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How they see us: Pakistan resents U.S. drones
As innocent Pakistanis die in American strikes, Pakistanis are becoming more and more enraged. The attacks create civil unrest, fuel extremism, and make the country even more difficult to govern.
 

Don’t the Americans realize how furious they are making Pakistanis? asked the Islamabad News in an editorial. For weeks now, U.S. drone attacks, in which unmanned aircraft fire missiles on suspected militant camps in Pakistan, have been killing Pakistani civilians on a routine basis. Just this past weekend, a U.S. missile attack in North Waziristan that reportedly killed a key Taliban leader also killed five civilians, including children. As innocent Pakistanis die in American strikes, Pakistanis are becoming more and more enraged. The attacks have sparked “sporadic outbreaks of civil unrest,” which make “an already difficult-to-govern country even more difficult to govern.” Americans claim the strikes are aimed at militants, but rather than stamping out extremism, they only serve to fuel it. There is “a growing body of evidence that an increasing number of otherwise moderate people are being driven into the extremist fold.”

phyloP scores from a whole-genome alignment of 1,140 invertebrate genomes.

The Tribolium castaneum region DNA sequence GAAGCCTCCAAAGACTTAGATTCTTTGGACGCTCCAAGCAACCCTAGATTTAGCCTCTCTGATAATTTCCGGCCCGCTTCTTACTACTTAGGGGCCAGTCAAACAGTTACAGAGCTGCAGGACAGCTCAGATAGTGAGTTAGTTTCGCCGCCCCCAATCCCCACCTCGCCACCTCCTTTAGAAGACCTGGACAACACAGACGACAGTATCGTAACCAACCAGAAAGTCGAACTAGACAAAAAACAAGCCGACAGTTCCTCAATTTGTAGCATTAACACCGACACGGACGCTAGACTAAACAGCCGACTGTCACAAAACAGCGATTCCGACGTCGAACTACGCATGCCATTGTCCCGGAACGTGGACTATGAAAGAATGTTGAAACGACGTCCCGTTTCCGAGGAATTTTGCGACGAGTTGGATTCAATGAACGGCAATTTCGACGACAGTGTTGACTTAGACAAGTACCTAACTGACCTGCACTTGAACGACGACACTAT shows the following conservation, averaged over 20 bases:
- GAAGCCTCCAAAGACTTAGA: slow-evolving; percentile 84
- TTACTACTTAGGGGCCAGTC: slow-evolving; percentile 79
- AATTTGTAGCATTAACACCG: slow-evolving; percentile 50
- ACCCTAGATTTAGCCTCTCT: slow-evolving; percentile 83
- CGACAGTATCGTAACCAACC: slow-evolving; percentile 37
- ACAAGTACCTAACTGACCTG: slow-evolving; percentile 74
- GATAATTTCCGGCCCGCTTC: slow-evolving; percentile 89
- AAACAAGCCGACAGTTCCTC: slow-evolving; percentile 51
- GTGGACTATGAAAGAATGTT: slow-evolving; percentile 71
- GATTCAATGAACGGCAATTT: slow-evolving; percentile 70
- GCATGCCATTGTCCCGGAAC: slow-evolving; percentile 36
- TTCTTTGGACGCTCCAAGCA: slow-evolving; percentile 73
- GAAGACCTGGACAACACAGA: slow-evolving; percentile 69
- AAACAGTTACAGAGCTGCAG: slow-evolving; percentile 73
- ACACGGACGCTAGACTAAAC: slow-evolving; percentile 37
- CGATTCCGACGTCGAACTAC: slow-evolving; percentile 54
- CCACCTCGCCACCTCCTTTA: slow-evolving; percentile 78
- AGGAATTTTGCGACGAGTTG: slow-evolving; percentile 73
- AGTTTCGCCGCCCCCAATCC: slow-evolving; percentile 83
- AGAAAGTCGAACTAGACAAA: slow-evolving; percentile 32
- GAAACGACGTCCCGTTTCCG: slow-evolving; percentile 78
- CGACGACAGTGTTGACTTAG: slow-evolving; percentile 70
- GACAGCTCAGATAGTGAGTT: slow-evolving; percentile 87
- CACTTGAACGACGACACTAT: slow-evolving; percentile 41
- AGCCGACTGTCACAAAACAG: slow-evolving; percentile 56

The tribal regions are on the verge of outright rebellion, said the Islamabad Nation. Since the Pakistani government cannot or will not protect them from American bombs, some elements of the local population are launching “an armed struggle against the state.” U.S. raids are “pushing Pakistan to the brink of a civil war–like situation.” If we are to avoid such a catastrophe, Pakistani areas will have to be policed by Pakistani troops. It is urgent that the U.S. and Pakistan develop a joint defense mechanism with “clarity on the rules of engagement.”

Yet the government is simply dithering, said the Islamabad Pakistan Observer. Prime Minister Yousaf Raza Gilani tries to reassure us with his “over-optimistic” belief that the drone attacks won’t last much longer. He seems to be “pinning hopes on the change of leadership” in Washington, assuming that once Barack Obama is president, this blatant violation of Pakistani sovereignty will end. But even if we could be sure of that, we can’t possibly wait two more months. Children are dying. Opposition leader Nisar Ali has proposed going to the U.N. to get a resolution “against U.S. aggression.” That would be a start.

If the government will not act, the people must, said the Peshawar Frontier Post. The U.S. will not “take us seriously” unless they pay a price in the court of public opinion. Pakistanis should “emulate Syria, where hundreds of thousands of people came out to protest” the U.S. bombing of a suspected nuclear site. The Syrians’ display got the world’s attention, and the U.S. did not repeat its violation of Syrian sovereignty. Pakistanis may be divided politically. But on this issue, we are one. “All strata of society invariably condemn the violation of Pakistan’s territory and sovereignty by U.S. drones.”

 

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